R. Minniti (a), S. B. Elston (b), C. O. Reinhold (b) and J. Burgdorfer (b)
Absolute measurements of electron emission spectra were obtained by performing coincidence measurements between electrons emitted in the interaction of carbon ions scattered from a silicon(100) surface. The carbon ions, with total kinetic energies between 300 keV/amu and 500 keV/amu, were produced by the EN Tandem Van de Graff accelerator at Oak Ridge National Laboratory, and were directed towards a silicon(100) surface at grazing angles of incidence (between 0.1 and 0.5 degrees). The present setup permitted, in addition, the measurement of angular as well as charge state distributions of ions scattered from the surface.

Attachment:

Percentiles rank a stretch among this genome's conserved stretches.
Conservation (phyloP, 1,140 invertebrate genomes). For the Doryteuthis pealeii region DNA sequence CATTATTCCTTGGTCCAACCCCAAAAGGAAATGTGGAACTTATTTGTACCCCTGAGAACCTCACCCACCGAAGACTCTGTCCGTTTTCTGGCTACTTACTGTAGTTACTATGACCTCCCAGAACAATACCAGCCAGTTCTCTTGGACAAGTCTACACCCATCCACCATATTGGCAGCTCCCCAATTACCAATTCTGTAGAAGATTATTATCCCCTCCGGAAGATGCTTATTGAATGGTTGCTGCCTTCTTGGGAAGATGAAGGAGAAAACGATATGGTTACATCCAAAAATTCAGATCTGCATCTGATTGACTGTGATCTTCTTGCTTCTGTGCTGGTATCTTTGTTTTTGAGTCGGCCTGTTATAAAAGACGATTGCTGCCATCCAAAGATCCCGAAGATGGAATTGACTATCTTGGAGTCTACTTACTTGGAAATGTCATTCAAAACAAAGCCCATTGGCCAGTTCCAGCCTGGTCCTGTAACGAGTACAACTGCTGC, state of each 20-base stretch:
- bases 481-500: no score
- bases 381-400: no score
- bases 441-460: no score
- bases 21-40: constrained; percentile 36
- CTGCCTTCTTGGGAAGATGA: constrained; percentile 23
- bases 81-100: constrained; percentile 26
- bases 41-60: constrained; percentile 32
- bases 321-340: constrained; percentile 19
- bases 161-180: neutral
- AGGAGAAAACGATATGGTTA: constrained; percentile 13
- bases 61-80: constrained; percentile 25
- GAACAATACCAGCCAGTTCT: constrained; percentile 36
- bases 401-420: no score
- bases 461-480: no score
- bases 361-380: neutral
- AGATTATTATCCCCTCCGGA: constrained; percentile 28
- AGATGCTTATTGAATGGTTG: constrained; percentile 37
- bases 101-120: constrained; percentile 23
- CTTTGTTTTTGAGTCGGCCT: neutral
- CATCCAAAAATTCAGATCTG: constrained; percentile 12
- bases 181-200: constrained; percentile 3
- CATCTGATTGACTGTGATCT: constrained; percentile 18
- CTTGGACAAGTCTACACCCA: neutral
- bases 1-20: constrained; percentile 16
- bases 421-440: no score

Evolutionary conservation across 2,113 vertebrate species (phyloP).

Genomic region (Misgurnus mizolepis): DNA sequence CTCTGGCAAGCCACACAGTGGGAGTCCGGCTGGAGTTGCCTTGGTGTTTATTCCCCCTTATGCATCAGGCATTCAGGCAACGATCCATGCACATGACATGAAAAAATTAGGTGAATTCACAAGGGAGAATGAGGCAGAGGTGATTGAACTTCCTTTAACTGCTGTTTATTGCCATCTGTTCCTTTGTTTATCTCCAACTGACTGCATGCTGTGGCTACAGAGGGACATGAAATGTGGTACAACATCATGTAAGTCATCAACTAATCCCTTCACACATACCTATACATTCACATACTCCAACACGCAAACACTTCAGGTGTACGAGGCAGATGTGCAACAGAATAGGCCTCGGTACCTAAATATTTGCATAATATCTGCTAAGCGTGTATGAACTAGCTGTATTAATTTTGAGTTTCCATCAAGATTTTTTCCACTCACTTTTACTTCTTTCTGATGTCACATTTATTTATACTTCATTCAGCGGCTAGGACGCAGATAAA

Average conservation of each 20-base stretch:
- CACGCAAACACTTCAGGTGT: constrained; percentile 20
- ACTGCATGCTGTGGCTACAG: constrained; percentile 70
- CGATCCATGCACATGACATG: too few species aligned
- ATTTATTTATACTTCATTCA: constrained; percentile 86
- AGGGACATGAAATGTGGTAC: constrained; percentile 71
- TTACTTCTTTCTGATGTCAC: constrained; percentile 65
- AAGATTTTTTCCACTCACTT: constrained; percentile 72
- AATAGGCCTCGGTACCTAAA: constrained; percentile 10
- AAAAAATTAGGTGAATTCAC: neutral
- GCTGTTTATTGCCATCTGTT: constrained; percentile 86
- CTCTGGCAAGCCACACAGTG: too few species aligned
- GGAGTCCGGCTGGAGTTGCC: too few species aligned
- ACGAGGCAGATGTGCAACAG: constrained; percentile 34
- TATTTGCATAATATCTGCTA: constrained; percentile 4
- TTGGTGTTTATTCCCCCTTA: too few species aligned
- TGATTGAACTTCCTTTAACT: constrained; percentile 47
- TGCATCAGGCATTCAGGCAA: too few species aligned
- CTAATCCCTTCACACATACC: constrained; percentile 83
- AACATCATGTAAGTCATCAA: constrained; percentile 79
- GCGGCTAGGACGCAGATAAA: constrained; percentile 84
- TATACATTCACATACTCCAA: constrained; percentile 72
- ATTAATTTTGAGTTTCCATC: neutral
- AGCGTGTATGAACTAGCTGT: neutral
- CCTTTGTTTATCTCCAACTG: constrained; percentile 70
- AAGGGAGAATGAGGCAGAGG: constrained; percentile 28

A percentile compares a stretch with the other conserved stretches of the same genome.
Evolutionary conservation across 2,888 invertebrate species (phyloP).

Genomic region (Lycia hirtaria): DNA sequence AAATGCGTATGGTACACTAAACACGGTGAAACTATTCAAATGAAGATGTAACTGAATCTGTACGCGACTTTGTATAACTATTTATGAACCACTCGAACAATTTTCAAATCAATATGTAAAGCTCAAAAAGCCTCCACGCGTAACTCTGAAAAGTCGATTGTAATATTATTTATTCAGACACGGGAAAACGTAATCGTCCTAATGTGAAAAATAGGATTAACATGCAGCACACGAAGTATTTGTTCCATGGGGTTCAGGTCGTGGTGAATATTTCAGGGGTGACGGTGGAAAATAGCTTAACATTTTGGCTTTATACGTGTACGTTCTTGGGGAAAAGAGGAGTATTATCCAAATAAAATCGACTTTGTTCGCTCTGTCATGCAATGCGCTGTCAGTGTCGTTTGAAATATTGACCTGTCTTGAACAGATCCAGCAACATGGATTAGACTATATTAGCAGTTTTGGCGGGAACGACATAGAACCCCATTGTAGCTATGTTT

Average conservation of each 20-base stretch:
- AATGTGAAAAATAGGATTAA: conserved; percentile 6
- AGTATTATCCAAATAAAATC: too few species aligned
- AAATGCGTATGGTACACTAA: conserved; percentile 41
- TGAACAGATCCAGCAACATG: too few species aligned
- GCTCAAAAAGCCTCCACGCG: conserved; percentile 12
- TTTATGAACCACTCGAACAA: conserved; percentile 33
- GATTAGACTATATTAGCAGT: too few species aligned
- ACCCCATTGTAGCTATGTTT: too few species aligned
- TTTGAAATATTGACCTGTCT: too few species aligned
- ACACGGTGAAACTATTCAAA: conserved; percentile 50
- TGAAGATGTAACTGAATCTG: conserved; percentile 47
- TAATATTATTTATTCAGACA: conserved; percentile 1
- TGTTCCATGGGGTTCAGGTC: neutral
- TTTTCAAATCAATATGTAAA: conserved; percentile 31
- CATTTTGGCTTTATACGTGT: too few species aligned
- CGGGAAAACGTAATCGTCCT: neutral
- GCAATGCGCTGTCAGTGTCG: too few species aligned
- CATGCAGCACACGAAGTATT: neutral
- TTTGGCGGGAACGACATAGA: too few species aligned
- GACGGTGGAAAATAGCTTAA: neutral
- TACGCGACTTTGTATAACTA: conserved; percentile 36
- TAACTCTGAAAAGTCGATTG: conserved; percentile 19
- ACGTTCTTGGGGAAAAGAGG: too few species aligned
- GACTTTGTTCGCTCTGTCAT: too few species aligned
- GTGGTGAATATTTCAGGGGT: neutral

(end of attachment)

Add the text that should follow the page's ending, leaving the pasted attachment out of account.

Convoy electrons produced in ion-surface collisions result from electron capture and loss to continuum states of the projectile and constitute a prominent feature in the electron emission spectrum. A value for the yield of convoy electrons has been determined to be ~ 0.4 electrons per ion, in the present velocity regime. The study of the projectile velocity dependence of the convoy electron yields allowed addressing the origin of convoy electron emission in ion-surface collisions. It has been found that convoy electrons result from capture of valence and core electrons in the silicon target.
The study of the measured angular distributions of ions scattered from the silicon(100) surface suggests an experimental method which permits determining a critical angle of incidence for which projectile ions penetrate the surface in fast grazing-incidence ion-surface collisions.
This work was performed at the EN Tandem Van de Graaf facility at Oak Ridge National Laboratory.